This conception of thought offers no means of considering the productive capacities of research materials. I am drawn instead to Steven Shaviro’s dramatic inversion of Meillassoux: the proposition that thought is an immanent property of every-thing. Or, that ‘thought […] is everywhere rather than nowhere’; ‘thought is always there already’ (2014: 82). Shaviro follows Barad and Stengers in describing the will to decouple objects from concepts, which has dominated modern European scientific thought, as totally human-centric and unnecessary: it is still based on the idea that human perception and cognition are somehow special. It refuses to ascribe these possibilities to other matter that is non-human. What if, instead, we allowed human perception to take its place alongside the many ways in which entities prehend each other, as ontologically equal? This would mean also taking seriously the implications of Barad’s entanglement of ontology and epistemology (2007) for research methodologies.
Why I think Shaviro’s inversion is useful is that if thought is something common, ordinary, this backs up the view that something (as in a state of matter) cannot be ‘gotten at’ by observation and reduced to knowledge, but needs to be thought with in specific moments and understood in those contexts. It might be helpful to approach this question from the other side, thinking about an excess of thought. Where does the non-correlated part of thought, the ‘out there’, go?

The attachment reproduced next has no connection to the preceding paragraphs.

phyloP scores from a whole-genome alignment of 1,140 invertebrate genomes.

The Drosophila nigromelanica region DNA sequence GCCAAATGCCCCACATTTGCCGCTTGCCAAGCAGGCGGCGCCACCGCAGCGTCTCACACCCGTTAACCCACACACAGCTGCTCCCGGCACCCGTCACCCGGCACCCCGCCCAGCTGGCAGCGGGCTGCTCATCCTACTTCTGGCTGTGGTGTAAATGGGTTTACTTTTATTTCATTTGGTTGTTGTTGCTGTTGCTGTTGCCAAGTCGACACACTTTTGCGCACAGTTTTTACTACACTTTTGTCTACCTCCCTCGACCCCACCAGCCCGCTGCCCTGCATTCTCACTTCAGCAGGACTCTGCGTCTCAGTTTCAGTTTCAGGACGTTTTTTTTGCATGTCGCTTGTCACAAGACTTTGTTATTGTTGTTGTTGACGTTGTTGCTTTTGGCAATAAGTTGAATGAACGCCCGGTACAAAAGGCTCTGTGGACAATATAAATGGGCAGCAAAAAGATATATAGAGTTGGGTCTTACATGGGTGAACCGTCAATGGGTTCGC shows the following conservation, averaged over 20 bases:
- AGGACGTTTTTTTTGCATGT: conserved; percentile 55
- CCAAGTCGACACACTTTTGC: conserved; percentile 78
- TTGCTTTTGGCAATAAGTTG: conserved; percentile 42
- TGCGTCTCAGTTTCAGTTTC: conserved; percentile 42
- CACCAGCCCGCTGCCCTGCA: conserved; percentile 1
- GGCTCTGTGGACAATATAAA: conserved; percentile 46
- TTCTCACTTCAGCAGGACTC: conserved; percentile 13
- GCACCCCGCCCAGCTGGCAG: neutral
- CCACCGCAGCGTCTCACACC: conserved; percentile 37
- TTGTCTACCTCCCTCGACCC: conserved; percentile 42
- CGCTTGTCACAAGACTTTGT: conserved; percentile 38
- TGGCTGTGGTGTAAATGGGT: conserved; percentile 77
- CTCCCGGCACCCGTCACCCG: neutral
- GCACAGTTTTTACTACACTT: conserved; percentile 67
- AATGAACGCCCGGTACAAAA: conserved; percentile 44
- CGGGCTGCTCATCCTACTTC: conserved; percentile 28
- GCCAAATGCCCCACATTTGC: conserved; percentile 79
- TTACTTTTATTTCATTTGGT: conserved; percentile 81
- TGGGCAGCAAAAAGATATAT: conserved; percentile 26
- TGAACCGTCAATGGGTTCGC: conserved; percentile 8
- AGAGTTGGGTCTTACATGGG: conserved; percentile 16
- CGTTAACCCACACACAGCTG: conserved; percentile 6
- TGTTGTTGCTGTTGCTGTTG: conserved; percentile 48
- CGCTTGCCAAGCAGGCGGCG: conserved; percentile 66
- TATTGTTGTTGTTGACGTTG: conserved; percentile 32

The implication of this is that the focus of my research is not the thing (groundwater) in the sense of what it is, but the relational assemblage, following Deleuze and Guattari’s (1987) ontological emphasis on processes of becoming over states of being, and on interactions over objects. Drawing on this framework, Nick Fox and Pam Alldred propose the methodological concept of ‘research-assemblage’, comprising ‘the bodies, things, and abstractions […] including the events that are studied, the tools, models and precepts of research, and the researchers’ (2015: 40). This framing attempts to account methodologically for the new materialist understanding that both events and knowledges are produced by relational assemblages, and that researchers are material individuals within a world of objects and agencies (Coole and Frost 2010: 27). New materialism – the attempt to position human agency within a network of non-human and more-than-human agencies – of course owes a debt also to Karen Barad’s reading of physicist Nils Bohr, where she notes in his approach the understanding that ‘neither the subjects nor objects of knowledge practice can be taken for granted’ (2007: 27):
we are part of that nature that we seek to understand […] Scientific practices must be understood as interactions among component parts of nature and […] our ability to understand the world hinges on our taking account of the fact that our knowledge-making practices are social-material enactments that contribute to, and are part of, the phenomena we describe (2007: 26, emphasis added).
This is to say, research-assemblages are productive, they do something, produce knowledge. They do not go out and find it. Assemblage does away with subject and object (states), in favour of affect and becoming (change), so neither can come before the other. Fox and Alldred describe this as a shift from agency to affect, i.e. from properties to relations: ‘we begin to recognise research as a territorialisation that shapes the knowledge it produces according to the particular flows of affect’ (2015: 403).